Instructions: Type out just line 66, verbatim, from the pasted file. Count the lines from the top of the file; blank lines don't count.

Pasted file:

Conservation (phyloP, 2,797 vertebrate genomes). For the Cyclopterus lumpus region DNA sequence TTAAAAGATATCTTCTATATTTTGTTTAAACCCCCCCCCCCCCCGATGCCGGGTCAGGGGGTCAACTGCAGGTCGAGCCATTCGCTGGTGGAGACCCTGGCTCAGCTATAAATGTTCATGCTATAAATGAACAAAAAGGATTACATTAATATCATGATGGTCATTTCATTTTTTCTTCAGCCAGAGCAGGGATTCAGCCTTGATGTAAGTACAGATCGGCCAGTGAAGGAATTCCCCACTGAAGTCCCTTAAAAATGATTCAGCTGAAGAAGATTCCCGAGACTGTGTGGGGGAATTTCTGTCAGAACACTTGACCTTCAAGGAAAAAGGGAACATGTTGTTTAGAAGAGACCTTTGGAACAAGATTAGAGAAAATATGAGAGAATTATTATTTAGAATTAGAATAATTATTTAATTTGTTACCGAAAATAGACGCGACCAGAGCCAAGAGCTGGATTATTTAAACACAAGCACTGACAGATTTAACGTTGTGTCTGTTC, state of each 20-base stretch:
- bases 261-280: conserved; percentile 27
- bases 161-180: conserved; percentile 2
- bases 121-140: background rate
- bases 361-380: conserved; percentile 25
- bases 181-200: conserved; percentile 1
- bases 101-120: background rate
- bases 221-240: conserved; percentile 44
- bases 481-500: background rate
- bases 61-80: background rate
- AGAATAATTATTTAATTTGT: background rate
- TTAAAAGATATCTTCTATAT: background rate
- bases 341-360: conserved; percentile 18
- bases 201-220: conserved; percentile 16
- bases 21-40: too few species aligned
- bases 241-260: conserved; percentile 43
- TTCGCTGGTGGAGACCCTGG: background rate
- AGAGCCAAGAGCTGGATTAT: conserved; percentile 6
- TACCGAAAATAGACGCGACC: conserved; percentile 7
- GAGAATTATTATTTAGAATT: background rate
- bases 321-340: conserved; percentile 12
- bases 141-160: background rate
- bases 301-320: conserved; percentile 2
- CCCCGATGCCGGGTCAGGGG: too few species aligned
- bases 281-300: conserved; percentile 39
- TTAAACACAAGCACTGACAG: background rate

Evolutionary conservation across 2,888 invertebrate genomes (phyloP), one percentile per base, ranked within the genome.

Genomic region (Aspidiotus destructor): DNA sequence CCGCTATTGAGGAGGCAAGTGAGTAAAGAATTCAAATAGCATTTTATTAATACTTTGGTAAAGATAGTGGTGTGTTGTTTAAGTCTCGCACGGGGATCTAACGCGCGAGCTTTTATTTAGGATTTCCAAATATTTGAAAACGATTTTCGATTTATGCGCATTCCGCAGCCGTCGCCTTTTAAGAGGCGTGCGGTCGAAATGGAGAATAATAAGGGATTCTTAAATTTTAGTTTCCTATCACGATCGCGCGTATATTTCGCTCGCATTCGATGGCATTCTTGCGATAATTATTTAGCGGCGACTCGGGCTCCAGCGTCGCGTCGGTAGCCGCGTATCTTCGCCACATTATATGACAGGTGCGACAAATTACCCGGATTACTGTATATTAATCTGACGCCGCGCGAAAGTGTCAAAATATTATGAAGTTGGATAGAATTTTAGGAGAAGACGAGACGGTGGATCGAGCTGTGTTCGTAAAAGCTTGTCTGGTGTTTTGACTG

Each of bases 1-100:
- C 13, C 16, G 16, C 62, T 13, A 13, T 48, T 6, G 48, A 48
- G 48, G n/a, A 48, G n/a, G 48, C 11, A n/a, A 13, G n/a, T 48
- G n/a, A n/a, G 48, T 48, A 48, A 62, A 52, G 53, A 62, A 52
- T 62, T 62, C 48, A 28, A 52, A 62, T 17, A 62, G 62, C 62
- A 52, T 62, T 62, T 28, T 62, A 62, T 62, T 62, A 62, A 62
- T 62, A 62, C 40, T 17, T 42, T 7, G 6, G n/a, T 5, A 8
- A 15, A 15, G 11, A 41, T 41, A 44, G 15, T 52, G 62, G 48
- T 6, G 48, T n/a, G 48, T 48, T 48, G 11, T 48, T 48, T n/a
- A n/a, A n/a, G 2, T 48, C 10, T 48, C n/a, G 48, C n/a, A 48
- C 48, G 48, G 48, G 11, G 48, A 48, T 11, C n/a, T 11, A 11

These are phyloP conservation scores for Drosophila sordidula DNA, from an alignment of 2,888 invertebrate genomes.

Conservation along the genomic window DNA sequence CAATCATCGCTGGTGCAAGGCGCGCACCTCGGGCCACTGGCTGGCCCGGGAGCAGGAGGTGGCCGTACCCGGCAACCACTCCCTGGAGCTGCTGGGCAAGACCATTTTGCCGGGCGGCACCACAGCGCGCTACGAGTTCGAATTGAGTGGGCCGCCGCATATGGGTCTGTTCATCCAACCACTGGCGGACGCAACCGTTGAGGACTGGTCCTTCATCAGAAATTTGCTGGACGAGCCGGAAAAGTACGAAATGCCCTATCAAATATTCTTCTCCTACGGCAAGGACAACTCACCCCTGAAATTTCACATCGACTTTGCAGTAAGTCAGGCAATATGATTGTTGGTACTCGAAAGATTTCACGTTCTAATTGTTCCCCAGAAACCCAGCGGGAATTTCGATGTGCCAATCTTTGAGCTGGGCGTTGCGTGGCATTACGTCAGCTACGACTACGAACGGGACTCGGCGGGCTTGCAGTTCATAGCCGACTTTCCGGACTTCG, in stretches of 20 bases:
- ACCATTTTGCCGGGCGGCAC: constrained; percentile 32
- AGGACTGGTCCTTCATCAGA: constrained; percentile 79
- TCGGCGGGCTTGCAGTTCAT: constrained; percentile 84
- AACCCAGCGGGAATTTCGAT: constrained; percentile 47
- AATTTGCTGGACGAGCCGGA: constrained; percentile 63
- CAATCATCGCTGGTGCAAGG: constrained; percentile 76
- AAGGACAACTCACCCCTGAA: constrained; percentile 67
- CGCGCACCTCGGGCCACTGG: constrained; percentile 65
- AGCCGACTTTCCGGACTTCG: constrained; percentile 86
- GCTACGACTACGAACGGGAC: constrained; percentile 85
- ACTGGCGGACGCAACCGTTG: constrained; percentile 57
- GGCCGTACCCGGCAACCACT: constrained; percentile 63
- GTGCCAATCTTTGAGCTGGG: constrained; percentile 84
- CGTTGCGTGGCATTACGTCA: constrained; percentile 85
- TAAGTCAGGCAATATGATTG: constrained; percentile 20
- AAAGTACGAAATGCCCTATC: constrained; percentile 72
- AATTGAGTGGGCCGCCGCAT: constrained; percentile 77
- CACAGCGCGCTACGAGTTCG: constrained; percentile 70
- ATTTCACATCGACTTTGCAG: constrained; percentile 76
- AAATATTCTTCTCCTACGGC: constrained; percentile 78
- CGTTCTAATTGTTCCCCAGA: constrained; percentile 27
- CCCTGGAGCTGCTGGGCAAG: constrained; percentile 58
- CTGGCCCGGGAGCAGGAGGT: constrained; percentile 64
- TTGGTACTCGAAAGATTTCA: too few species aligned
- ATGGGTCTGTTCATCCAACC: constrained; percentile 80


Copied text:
- ATGGGTCTGTTCATCCAACC: constrained; percentile 80